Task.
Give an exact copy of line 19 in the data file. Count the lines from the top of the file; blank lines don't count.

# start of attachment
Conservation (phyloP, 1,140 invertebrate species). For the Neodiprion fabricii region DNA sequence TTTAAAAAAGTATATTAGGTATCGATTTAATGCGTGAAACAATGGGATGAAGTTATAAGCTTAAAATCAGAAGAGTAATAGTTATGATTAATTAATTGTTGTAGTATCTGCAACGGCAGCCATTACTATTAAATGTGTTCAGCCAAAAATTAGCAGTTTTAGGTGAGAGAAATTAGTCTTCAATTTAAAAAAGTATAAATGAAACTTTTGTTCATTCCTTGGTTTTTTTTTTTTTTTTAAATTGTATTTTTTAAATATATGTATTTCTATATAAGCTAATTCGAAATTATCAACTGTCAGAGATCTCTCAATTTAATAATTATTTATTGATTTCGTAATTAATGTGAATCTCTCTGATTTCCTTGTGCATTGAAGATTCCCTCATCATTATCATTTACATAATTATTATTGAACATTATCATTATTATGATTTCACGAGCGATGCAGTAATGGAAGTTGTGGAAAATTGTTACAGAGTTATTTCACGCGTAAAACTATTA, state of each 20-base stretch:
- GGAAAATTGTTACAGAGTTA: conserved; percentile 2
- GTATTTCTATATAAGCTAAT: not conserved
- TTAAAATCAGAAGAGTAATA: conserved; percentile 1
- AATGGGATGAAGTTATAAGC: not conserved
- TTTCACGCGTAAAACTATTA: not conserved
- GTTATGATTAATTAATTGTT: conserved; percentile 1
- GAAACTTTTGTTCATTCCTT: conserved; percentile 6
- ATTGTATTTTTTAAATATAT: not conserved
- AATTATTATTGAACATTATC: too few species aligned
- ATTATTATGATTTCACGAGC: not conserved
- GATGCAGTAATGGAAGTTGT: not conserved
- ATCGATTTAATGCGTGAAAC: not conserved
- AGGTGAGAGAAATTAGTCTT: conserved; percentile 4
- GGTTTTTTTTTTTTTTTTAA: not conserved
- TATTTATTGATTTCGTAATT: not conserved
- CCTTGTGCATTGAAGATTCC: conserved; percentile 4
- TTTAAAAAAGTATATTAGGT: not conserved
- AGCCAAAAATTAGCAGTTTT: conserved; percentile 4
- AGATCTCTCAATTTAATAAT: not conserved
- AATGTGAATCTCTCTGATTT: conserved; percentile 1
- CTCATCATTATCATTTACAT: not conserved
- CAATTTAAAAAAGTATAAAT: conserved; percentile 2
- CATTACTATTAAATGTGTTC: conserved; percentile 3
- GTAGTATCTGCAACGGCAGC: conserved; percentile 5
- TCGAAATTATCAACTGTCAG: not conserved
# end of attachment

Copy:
- AGCCAAAAATTAGCAGTTTT: conserved; percentile 4